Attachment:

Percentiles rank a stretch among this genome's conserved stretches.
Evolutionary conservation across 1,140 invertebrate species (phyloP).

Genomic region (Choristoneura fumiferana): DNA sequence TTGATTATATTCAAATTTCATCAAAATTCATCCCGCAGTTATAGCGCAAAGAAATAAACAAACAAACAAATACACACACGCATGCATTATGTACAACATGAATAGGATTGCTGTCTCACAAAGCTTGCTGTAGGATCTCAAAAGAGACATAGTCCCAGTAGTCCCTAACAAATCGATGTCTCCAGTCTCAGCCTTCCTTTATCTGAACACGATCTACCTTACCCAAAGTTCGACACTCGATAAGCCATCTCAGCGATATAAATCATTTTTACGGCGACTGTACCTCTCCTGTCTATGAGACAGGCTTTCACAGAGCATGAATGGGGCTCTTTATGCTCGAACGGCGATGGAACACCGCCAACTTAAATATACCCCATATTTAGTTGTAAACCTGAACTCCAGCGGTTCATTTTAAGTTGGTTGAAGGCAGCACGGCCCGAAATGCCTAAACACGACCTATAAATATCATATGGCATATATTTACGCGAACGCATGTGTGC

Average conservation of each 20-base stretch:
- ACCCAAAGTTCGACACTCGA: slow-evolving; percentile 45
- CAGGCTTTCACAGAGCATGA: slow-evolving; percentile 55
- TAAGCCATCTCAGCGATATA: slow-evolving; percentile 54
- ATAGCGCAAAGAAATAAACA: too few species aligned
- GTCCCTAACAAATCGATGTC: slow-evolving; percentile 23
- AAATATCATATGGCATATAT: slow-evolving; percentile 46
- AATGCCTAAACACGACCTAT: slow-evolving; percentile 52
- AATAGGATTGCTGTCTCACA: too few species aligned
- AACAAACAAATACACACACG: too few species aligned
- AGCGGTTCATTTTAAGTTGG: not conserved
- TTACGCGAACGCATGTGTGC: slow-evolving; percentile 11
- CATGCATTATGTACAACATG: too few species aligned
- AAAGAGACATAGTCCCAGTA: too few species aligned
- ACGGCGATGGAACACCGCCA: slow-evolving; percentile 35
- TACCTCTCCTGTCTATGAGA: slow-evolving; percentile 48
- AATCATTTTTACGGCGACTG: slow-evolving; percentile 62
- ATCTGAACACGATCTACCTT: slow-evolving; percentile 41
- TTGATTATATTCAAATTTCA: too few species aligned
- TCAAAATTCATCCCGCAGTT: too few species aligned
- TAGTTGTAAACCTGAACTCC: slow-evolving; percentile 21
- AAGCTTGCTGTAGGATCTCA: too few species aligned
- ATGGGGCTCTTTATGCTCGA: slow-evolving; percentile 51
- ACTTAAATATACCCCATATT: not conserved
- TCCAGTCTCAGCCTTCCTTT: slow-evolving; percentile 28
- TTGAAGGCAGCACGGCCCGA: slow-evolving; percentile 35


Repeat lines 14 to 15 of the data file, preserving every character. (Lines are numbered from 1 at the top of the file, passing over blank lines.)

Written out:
- AGCGGTTCATTTTAAGTTGG: not conserved
- TTACGCGAACGCATGTGTGC: slow-evolving; percentile 11